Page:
Documentary Tells Story of Incarceration Rate in 53206 Zipcode
CBS 58—Milwaukee’s 53206 zipcode is the focus of a new documentary about the impact of mass incarceration.
The 53206 area is a high crime, high unemployment part of the city with one of the highest incarceration rates for African American men in the nation.
The film, “Milwaukee 53206” follows the stories of three people living in the zipcode. There is a single mother, who’s husband is in prison, a man working to help ex-offenders and a former inmate trying to get his life back on track.
Chad Wilson is a father of five who spent 15 years in and out of prison.
“It’s one of the worst feelings in the world to be away and not be able to guide your child,” Wilson said. “Let alone provide school supplies, bed time stories.”
Finally released in February of this year, Wilson let camera crews follow his journey.
“If I can help somebody by letting people see how hard it is and I can also let people see that however hard it is, you still keep going,” Wilson said about why he agreed to do the film.
Filmmakers chose to feature the zipcode because it has one of the highest incarceration rates for African Americans in the country.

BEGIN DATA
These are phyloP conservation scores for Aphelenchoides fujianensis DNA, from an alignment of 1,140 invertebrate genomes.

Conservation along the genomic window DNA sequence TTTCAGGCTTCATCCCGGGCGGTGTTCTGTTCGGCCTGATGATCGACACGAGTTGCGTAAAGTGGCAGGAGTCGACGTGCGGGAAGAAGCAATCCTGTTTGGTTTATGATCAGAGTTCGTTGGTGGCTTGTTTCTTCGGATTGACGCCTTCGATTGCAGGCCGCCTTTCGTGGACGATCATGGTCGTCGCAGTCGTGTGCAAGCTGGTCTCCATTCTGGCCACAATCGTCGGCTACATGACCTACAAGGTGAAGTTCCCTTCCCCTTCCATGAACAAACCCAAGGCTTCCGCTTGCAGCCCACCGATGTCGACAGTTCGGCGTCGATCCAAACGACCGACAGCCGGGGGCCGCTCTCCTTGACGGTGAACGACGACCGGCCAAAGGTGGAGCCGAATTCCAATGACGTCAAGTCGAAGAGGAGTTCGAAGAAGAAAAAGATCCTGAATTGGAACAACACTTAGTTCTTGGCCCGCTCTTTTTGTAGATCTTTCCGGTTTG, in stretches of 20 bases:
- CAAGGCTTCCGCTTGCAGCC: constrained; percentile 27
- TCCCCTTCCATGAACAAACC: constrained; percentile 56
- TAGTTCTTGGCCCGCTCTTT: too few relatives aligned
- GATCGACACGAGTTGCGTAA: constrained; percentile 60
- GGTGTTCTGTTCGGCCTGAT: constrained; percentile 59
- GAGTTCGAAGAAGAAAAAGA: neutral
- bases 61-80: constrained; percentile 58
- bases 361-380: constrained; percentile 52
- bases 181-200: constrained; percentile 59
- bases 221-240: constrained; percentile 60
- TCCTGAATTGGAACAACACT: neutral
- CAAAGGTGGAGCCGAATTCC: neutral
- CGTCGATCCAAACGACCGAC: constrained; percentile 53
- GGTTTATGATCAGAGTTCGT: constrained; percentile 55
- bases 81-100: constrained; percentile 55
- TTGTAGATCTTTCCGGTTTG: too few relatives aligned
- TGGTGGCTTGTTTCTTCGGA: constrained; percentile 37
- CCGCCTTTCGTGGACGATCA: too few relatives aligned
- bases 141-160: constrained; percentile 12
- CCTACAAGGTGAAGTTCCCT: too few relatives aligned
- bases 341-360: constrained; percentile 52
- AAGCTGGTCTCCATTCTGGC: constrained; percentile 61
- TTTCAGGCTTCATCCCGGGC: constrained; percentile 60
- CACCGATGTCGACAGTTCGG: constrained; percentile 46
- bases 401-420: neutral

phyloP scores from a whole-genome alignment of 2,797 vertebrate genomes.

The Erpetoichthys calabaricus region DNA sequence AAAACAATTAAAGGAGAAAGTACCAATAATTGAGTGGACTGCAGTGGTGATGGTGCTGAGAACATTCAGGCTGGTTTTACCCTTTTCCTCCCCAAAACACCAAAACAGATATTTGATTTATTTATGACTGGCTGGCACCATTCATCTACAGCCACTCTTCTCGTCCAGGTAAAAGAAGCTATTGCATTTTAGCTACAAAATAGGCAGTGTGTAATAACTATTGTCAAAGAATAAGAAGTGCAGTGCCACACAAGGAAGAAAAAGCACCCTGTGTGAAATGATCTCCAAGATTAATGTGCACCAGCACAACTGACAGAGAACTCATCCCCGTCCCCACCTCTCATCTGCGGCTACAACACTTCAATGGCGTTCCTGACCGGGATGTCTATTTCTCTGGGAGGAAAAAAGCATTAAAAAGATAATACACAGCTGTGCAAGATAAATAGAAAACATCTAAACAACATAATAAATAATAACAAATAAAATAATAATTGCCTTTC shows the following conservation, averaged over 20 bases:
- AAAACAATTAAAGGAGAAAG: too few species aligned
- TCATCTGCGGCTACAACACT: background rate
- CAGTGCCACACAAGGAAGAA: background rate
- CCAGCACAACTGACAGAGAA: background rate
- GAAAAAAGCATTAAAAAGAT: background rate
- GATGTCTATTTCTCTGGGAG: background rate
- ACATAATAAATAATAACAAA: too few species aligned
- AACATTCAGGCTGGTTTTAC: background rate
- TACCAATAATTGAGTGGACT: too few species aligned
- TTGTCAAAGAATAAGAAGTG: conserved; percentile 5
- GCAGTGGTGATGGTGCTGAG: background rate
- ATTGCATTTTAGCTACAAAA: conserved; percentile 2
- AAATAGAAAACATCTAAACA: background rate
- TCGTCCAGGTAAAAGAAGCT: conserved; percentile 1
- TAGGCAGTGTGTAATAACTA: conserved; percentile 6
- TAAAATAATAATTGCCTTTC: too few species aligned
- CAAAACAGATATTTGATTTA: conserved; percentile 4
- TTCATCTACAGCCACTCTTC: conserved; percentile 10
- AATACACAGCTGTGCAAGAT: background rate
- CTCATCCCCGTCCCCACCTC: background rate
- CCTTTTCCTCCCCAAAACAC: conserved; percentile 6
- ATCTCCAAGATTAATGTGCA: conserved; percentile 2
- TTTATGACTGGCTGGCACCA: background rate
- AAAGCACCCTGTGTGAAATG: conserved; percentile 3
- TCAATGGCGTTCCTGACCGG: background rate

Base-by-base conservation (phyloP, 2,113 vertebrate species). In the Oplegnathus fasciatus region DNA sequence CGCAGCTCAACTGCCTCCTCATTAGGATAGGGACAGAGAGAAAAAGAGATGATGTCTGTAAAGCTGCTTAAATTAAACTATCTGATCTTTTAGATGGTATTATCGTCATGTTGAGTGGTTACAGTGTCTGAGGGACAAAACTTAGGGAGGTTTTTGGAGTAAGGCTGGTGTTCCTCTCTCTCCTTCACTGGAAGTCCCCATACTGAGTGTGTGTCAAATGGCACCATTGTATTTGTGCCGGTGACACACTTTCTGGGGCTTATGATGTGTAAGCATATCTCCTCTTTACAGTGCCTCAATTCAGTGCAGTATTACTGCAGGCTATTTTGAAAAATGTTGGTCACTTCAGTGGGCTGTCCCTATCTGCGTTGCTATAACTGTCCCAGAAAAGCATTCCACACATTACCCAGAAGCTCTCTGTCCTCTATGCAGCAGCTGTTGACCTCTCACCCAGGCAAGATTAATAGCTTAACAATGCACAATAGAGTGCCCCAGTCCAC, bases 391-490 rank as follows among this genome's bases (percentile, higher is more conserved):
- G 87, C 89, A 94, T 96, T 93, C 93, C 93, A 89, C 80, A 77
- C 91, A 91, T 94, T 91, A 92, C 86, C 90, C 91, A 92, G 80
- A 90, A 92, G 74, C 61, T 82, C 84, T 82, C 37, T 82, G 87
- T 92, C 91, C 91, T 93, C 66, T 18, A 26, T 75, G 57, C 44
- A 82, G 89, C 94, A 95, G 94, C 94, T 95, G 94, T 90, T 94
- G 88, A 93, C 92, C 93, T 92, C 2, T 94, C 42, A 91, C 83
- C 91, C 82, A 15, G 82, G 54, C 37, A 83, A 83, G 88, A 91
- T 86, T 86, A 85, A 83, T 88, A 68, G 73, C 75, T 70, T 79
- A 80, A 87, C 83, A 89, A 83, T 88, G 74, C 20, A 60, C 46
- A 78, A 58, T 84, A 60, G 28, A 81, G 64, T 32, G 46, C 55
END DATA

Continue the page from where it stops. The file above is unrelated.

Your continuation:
“You have high rates of unemployment, you have young people without places to go,” said Keith McQuirter, the director. “You have policies in place that are trapping young people in the criminal justice system, they can’t get out of.”
McQuirter wanted to show the impact of incarceration, not only in the imprisoned, but the families and communities.
“The community has missing men,” McQuirter said. “The men are just disappearing.”
And when the reappear in the community it’s not easy.
“There’s a huge apathy around the subject matter,” McQuirter said. “Not because people don’t’ necessarily care, but people just don’ know.”
Wilson, who is now working to help troubled men in 53206, says he hopes people see this film and recognize the need for change, and programs to help inmates when they get their second chance.
“I want your heart,” Wilson said. “I want you to understand that humans are individuals that need to be cultivated.”